Date Thesis Awarded
Honors Thesis -- Access Restricted On-Campus Only
Bachelors of Arts (BA)
Theatre, Speech & Dance
Laurie J. Wolf
Richard H. Palmer
Environmental theatre removes many conventional expectations between actors and audience members and adds an element of surprise and unknown to a theatrical experience that affects all participants, whether they have rehearsed for two months or just joined the cast for that single night. Using scenic design to manipulate the audience, the director and actors are able to incorporate the audience into the performance, and immerse them into the action of the play. For the actors, the audience serves a second role of not only spectator, but also fellow actor. Each night, the actors are faced with new scene partners, and because they cannot predict or anticipate how the audience will affect their performance, the play is in a permanent state of evolution. Applying Patsy Rodenburg's theory of the "Three Circles of Energy" to the actors' performance experience, I will observe how second circle contributes to an environmental theatre production and how the knowledge of the three circles affects the actors' performances, particularly their focus and their preparation. Using the actors' and the audience's feedback after each performance, I will learn how the rehearsal process prepared or did not prepare the actors for performances and how the audience perceived their role in the production.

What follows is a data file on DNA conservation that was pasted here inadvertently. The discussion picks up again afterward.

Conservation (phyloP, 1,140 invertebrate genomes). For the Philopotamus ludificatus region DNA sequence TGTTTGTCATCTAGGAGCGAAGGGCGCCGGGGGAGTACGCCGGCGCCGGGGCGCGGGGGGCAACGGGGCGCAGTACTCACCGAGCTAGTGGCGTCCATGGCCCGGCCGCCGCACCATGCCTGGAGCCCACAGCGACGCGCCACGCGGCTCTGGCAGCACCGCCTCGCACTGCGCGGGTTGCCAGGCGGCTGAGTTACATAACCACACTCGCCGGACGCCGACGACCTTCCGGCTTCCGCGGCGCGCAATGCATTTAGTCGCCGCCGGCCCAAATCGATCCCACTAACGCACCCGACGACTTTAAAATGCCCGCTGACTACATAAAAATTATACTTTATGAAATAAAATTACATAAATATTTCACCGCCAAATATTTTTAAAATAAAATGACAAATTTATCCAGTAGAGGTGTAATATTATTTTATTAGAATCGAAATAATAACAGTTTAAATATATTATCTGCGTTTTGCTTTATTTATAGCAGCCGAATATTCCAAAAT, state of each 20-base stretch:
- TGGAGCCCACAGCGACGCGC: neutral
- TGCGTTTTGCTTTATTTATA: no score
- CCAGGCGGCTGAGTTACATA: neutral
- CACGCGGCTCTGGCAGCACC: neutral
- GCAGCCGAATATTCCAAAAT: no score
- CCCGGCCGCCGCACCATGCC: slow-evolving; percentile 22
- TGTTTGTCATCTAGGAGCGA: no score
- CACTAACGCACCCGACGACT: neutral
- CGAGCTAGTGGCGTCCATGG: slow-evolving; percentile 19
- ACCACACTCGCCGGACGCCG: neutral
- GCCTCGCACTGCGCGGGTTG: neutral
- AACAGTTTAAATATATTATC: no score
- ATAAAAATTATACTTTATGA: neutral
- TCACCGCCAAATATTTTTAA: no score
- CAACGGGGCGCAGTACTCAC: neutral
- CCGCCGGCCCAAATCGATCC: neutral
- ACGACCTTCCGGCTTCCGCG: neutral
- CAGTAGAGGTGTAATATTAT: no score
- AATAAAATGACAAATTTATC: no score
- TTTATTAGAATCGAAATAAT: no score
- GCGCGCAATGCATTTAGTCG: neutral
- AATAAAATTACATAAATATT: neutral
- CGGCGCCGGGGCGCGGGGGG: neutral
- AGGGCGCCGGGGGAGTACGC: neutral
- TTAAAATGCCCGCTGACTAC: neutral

Kruesi, Larissa Anne, "How to Incite Audiences and Engage Actors: Environmental Theatre and the Second Circle" (2012). Undergraduate Honors Theses. William & Mary. Paper 535.
Creative Commons License
This work is licensed under a Creative Commons Attribution-Noncommercial-No Derivative Works 3.0 License.
On-Campus Access Only